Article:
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How do EASEMENTS impact Construction?

As the above-cited overview says, "Many people lack a clear understanding of easements, and the numerous legal problems that can arise" when they become an issue in YOUR real estate.

In simplest terms, an easement is a property grant that conveys its holder some right unrelated to actual possession in land owned by another party. Law school students commit to memory early in their studies the terms "dominant estate" (the person or entity that benefits from an easement) and "servient estate" (the owner of land who is encumbered by an easement right marked by some nonpossessory interest).

Easements are anything but mere academic subjects. Indeed, an easement right is what in some instances enables an individual to cut across the property of another party to reach his home. Conversely, an easement might restrict a dominant estate from using property in a manner that arguably harms a servient estate.

"License" is mere permit to use another's property, while "easement" implies interest therein.

Generally, license, no matter how long continued, is revocable at licensor's pleasure.

There are myriad types of easements, and questions regarding their creation, scope and termination can easily emerge in real estate-related matters in Florida and nationally. In fact, they do in thousands of instances each day.

The above-noted primer duly stresses the critical importance in understanding what an easement is and how it works for any party -- in either a residential or commercial context -- who will conceivably be affected by one or more these property rights.

The first step instilling clarity is to engage in a candid and informative conversation with a proven real estate and construction law attorney who routinely drafts, interprets and enforces easement rights and restrictions.

As the above-cited topic overview flatly notes, "Many people lack a clear understanding of easements, and the numerous legal problems that can arise" when they emerge as issues in your real estate.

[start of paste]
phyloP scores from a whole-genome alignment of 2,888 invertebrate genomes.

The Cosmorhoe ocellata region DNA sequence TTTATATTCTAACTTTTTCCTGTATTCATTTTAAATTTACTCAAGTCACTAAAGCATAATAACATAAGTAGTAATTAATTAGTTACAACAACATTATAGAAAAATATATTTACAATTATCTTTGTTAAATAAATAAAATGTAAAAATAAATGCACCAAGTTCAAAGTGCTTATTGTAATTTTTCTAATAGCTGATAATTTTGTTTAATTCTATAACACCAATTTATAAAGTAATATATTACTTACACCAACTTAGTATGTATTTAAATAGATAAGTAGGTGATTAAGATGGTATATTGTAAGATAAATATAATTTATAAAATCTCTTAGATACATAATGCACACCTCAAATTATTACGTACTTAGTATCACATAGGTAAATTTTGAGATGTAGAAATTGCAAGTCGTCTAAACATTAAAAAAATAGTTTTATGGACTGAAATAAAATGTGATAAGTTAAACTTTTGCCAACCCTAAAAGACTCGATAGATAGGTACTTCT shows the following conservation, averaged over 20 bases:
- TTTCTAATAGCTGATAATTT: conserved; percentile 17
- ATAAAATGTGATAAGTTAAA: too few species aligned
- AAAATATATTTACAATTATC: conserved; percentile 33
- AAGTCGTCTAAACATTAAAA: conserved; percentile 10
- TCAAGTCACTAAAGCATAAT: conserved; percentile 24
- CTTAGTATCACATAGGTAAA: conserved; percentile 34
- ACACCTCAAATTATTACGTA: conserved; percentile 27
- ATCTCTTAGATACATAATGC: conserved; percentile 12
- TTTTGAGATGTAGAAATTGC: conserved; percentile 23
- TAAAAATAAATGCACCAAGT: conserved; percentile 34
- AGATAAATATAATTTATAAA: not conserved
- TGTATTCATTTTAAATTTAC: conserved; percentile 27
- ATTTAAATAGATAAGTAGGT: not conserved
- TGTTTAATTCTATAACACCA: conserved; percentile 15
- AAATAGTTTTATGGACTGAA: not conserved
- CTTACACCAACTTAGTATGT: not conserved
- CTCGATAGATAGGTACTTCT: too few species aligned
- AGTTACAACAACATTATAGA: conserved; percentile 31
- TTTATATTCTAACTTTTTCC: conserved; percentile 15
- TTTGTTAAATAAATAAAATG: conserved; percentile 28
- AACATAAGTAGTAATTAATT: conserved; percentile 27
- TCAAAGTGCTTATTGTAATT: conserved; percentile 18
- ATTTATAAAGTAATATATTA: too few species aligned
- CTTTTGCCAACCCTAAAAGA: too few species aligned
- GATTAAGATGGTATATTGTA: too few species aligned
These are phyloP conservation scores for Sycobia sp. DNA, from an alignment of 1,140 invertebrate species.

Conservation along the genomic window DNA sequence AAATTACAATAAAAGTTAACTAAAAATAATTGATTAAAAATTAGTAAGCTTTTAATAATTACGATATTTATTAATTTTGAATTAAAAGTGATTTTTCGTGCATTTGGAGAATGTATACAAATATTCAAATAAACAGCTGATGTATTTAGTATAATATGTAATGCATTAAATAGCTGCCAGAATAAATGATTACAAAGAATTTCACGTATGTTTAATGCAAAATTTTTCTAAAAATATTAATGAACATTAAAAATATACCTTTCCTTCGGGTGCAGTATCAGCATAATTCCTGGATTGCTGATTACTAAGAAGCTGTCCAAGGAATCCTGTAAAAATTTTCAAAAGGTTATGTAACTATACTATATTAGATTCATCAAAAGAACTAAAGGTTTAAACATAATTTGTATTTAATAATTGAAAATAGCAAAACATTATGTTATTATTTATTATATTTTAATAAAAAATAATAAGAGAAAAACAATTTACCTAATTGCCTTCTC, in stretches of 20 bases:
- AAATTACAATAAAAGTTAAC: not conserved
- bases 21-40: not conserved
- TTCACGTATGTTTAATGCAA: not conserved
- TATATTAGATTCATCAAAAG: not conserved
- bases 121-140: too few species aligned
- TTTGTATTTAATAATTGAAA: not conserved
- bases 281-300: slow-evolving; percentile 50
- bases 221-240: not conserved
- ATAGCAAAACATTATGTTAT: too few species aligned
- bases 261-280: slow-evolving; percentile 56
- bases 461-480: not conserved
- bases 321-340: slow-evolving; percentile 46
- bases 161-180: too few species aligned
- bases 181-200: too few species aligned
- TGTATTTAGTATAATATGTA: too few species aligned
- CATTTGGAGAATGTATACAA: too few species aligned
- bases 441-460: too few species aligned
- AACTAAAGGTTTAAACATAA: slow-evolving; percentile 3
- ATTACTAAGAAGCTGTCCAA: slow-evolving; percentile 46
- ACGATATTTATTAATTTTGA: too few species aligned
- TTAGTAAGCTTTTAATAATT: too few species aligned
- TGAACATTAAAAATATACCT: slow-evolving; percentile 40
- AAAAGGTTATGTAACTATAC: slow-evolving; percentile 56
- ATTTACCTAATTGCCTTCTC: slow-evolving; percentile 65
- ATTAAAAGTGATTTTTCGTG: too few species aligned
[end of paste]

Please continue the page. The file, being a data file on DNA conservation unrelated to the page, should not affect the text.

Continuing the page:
In simplest terms, an easement is a property grant that conveys its holder some right unrelated to actual possession in land owned by another party. Law school students commit to memory early in their studies the terms "dominant estate" (the person or entity that benefits from an easement) and "servient estate" (the owner of land who is encumbered by an easement right marked by some nonpossessory interest).

Easements are anything but mere academic subjects. Indeed, an easement right is what in some instances enables an individual to cut across the property of another party to reach his home. Conversely, an easement might restrict a dominant estate from using property in a manner that arguably harms a servient estate.

"License" is mere permit to use another's property, while "easement" implies interest therein.

Generally, license, no matter how long continued, is revocable at licensor's pleasure.

There are myriad types of easements, and questions regarding their creation, scope and termination can easily emerge in real estate-related matters in Florida and nationally. In fact, they do in thousands of instances each day.

The above-noted primer duly stresses the critical importance in understanding what an easement is and how it works for any party -- in either a residential or commercial context -- who will conceivably be affected by one or more these property rights.

The first step instilling clarity is to engage in a candid and informative conversation with a proven real estate and construction law attorney who routinely drafts, interprets and enforces easement rights and restrictions.

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